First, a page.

Researchers working to develop electronic nose device to instantly detect the release of harmful toxins into the environment
05/29/2019 // Edsel Cook // Views

An intra-European research team is hard at work designing the newest iteration of "electronic noses." The final version of their gas sensor will be sensitive enough to detect minute traces of industrial air pollutants in the environment.

INITIO is an international research project of the European Union's Horizon2020 FET-OPEN. Supported by the European Commission with initial funding of $3.24 million, the project brings together some of the best minds from five different countries and half a dozen universities, including Tallinn University of Technology (Tal Tech). Also supporting them are experts from Interspectrum OU, an Estonia-based company which manufactures optical and infrared spectroscopy instruments, as well as an Italian company.

The centerpiece of the project is Tal Tech's "receptor molecules" technology. Supramolecular chemistry researchers from the Estonian university's School of Science have been working on a new group of molecules that can serve as artificial equivalents of the receptors in the noses of animals.

Each receptor molecule is designed to look for a specific industrial pollutant, such as a pesticide or herbicide that harms the environment and living things. Upon detecting the contaminant, the molecule will emit a signal, alerting the user to the presence of the toxic substance.

The final version of the Tal Tech electronic nose will be portable. The device will identify the presence of specific pollutants, and the facility can apply the right treatment method to remove the toxin before releasing the clean air into the atmosphere. (Related: Will wonders never cease: Specially trained dogs alert their diabetic owners if their blood sugar is too low.)


Think of chiral molecules as the chemical equivalent of Star Trek's evil mirror universe

"Dealing with pollutants in the environment is becoming an ever-increasing problem," explained Tal Tech researcher Riina Aav, one of the co-authors of the study. "One relatively unknown reason for this is that many agricultural pesticides and pharmaceutical drugs that enter the environment are 'chiral', which means they exist in two non-superimposable forms (like left and right hands)."

The chirality of a molecule can frustrate the best efforts of pollution control technologies. Existing detectors are not designed to detect chiral molecules. In a similar vein, conventional treatment methods cannot remove the mirror-image pollutants from the medium.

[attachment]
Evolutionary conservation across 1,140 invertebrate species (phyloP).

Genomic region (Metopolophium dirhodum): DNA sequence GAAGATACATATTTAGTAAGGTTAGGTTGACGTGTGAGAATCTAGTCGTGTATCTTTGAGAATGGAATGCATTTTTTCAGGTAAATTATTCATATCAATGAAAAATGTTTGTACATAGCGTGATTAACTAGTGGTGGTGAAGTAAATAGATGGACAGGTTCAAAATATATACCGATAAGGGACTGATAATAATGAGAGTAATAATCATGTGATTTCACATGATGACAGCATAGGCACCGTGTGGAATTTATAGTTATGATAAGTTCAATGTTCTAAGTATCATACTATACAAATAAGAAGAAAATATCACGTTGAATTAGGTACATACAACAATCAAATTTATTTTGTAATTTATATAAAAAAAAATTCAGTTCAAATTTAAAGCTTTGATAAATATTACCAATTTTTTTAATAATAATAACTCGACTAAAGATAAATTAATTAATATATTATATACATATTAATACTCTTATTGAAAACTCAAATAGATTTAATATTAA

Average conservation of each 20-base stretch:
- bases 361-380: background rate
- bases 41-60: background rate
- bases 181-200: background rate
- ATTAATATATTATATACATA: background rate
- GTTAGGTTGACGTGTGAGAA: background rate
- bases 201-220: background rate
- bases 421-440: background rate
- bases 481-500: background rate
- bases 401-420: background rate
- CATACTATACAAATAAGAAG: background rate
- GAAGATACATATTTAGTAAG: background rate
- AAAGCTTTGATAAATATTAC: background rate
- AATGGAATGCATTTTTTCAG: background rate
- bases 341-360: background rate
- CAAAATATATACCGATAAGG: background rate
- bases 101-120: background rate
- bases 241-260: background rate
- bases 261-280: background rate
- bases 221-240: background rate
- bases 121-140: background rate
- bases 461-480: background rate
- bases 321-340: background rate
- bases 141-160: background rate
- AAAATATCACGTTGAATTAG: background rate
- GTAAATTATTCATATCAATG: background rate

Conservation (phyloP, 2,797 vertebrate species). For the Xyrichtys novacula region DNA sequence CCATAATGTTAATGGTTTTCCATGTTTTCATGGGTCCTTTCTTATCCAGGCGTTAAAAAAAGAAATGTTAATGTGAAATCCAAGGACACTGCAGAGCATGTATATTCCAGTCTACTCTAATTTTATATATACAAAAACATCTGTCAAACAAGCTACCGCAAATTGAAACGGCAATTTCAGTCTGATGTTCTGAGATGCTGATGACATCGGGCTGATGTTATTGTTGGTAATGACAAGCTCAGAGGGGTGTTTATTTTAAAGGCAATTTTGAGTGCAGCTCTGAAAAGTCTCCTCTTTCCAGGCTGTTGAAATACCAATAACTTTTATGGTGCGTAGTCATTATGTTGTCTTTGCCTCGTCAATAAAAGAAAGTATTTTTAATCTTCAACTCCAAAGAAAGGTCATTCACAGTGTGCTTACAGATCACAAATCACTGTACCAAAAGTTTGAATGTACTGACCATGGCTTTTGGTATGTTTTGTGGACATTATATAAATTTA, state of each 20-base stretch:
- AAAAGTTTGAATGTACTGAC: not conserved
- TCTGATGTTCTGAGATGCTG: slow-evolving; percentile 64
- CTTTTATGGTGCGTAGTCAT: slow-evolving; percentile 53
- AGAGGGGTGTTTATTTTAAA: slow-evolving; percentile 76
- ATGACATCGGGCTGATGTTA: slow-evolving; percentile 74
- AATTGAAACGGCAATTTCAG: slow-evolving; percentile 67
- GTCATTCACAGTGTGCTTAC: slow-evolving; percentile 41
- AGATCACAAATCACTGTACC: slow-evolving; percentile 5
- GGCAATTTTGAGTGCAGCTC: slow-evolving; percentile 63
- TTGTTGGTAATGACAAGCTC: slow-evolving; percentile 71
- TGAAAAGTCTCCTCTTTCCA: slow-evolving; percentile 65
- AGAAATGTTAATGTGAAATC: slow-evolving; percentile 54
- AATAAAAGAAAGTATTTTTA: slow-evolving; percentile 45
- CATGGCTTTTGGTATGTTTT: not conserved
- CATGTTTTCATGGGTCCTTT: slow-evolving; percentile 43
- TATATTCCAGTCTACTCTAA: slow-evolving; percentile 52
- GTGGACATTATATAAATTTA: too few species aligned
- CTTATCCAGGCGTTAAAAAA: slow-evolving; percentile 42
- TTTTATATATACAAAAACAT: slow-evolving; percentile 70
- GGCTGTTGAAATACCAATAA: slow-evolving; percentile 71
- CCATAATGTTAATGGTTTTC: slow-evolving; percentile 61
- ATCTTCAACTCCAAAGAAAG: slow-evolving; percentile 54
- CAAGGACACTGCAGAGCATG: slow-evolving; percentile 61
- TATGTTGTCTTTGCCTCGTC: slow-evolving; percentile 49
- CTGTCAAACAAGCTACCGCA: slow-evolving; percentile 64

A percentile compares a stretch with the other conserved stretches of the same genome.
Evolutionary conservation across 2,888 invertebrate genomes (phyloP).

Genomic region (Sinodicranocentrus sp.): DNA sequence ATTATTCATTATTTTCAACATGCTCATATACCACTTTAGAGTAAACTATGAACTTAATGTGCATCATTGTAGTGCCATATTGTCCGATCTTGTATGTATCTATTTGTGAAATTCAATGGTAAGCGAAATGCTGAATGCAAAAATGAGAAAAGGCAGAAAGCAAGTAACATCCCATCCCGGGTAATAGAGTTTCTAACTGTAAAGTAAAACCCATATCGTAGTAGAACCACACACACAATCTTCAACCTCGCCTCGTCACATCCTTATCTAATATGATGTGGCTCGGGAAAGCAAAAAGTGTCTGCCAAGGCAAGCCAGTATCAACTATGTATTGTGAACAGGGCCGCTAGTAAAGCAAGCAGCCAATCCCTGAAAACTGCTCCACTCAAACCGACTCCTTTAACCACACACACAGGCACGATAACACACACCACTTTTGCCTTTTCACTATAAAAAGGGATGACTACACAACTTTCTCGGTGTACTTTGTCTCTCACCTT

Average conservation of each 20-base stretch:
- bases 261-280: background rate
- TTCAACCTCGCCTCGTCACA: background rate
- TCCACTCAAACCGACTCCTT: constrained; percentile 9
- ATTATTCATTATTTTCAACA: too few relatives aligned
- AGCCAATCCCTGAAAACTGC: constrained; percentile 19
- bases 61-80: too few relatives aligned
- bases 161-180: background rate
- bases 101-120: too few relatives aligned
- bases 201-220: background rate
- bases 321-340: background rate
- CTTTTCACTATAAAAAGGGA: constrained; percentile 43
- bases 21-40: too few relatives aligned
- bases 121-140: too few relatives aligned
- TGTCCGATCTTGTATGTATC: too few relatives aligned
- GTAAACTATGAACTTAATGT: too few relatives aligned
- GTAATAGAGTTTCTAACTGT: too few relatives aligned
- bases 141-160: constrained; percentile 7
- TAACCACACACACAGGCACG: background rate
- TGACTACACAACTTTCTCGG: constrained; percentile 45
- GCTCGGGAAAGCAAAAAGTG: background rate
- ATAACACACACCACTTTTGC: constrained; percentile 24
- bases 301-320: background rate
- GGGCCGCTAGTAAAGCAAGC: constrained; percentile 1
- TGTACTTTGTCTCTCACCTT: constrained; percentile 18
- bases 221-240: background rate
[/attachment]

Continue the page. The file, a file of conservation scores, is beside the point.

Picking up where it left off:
Once they get discharged into the environment, chiral substances can cause significant problems. One of the chiral forms can have higher toxicity or superior sturdiness than its mirror-image molecule. As such, a treatment technique that works on one pollutant may not work on its chiral partner despite their similarity.

Chiral molecules see extensive use in herbicides, fungicides, and pesticides. Alternative aerosol propellants and refrigerants, dyes, and pharmaceutical drugs are some of the other products that rely on chiral compounds.

The receptor molecules of future electronic noses can detect chiral molecules

The first task for the INITIO research consortium is to come up with receptor molecules that can recognize individual pollutants. Then they will integrate the new molecules into tiny structures.

The completed "chemical noses" will be small enough to be deployed in the field. They will serve as electronic bloodhounds that can track down difficult-to-detect chiral molecules. Users can then apply the correct treatment method to remove and destroy the pollutants.

"Our research group will build the receptor-molecules for these chemical noses. We will make container molecules, the 'hemicucurbiturils,' which were recently developed in the project funded by Estonian Research Council," explained Tal Tech researcher Aav. "Our researchers will also build chiral molecular systems with recognition and signaling functions to flag the presence of specific pollutants, e.g. through changing colour."

By the time INITIO ends in 2021, the project will hopefully complete its electronic nose. Then there will be no escape for the chiral molecules.

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